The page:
§ 1251. It may be well, in this connexion, to mention another sort of implied power, which has been called with great propriety a resulting power, arising from the aggregate powers of the national government. It Will not be doubted, for instance, that, if the United States should make a conquest of any of the territories of its neighbours, the national government would possess sovereign jurisdiction over the conquered territory. This would, perhaps, rather be a result from the whole mass of the powers of the national government, and from the nature of political society, than a consequence or incident of the powers specially enumerated.35 It may, however, be deemed, if an incident to any, an incident to the power to make war. Other instances or resulting powers will easily suggest themselves. The United States are nowhere declared in the constitution to be a sovereignty entitled to sue, though jurisdiction is given to the national courts over controversies, to which the United States shall be a party. It is a natural incident, resulting from the sovereignty and character of the national government.36 So the United States, in their political capacity, have a right to enter into a contract, (although it is not expressly provided for by the constitution,) for it is an incident to their general right of sovereignty, so far as it is appropriate to any of the ends of the government, and within the constitutional range of its powers.37 So congress possess power to punish offences committed on board of the public ships of War of the government by persons not in the military or naval service of the United States, whether they are in port, or at sea; for the jurisdiction on board of public ships is every, where deemed exclusively to belong to the sovereign.38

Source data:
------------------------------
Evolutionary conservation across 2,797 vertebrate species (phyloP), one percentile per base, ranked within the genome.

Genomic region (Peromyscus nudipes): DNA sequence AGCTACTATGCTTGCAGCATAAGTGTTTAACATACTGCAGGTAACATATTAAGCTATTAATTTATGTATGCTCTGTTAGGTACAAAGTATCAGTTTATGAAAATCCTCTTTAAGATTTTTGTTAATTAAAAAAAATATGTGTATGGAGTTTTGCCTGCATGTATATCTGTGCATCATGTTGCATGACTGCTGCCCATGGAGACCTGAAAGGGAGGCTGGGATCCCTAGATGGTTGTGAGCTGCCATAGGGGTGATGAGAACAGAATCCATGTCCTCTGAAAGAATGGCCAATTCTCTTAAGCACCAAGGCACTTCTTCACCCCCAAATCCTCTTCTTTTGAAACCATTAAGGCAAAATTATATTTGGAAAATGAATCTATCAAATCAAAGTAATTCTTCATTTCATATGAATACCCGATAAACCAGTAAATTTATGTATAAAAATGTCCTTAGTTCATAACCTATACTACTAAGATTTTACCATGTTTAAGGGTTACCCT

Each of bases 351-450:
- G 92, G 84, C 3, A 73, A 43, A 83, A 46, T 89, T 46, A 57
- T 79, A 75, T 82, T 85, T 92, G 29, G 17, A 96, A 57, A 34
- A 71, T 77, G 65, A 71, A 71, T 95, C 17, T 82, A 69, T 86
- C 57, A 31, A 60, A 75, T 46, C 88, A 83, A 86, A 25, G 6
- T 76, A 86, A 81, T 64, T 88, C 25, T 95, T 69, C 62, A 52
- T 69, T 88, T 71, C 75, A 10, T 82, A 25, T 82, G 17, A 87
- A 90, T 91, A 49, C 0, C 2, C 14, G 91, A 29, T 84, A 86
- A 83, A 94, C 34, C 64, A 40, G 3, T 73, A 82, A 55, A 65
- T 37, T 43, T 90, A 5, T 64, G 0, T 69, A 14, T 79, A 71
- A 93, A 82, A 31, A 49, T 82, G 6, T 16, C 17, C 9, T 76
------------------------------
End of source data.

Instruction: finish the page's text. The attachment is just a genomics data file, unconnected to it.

§ 1252. And not only may implied powers, but implied exemptions from state authority, exist, although not expressly provided for by law. The collectors of the revenue, the carriers of the mail, the mint establishment, and all those institutions, which are public in their nature, are examples in point. It has never been doubted, that all, who are employed in them, are protected, while in the line of their duty, from state control; and yet this protection is not expressed in any act of congress. It is incidental to, and is implied in, the several acts, by which those institutions are created; and is preserved to them by the judicial department, as a part of its functions.39 A contractor for supplying a military post with provisions cannot be restrained from making purchases within a state, or from transporting provisions to the place, at which troops are stationed. He could not be taxed, or fined, or lawfully obstructed, in so doing.40 These incidents necessarily flow from the supremacy of the powers of the Union, within their legitimate sphere of action.
§ 1253. It would be almost impracticable, if it were not useless, to enumerate the various instances, in which congress, in the progress of the government, have made use of incidental and implied means to execute its powers. They are almost infinitely varied in their ramifications and details. It is proposed, however, to take notice of the principal measures, which have been contested, as not within the scope of the powers. of congress, and which may be distinctly traced in the operations of the government, and in leading party divisions.41
1. The Federalist, No. 33, 44; 1 Elliot’s Deb. 293, 294, 300; 2 Elliot’s Deb. 196, 342.
2. 1 Tuck. Black. Comm. App. 286, 287; 4 Elliot’s Deb. 216, 217, 224, 225.
3. The Federalist, No. 33; 2 Elliot’s Debates, 196; Hamilton on Bank, 2 Hamilton’s Works, 121; M’Culloch v. Maryland, 4 Wheaton’s R. 419.
4. M’Culloch v. Maryland, 4 Wheat. R. 409; 4 Elliot’s Debates, 217, 218, 220, 221.
5. The Federalist, No. 44. See also President Monroe’s Exposition and Message, 4th of May, 1822, p. 47; 3 Elliot’s Deb. 318.
6. The Federalist, No. 44.
7. See The Federalist, No. 38, 44; 4 Wheat. R. 423; 4 Elliot’s Deb. 218, 219.
8. M’Culloch v. Maryland, 4 Wheat. R. 406, 407, 423.
9. The Federalist, No. 44; 2 Elliot’s Deb. 223.
10. M’Culloch v. Maryland, 4 Wheat. R. 407; 4 Elliot’s Deb. 223, 224; Anderson v. Dunn, 6 Wheat. R. 204, 225, 226.
11. The Federalist, No. 44.
12. The Federalist, No. 44.
13. The Federalist, No. 33, 44.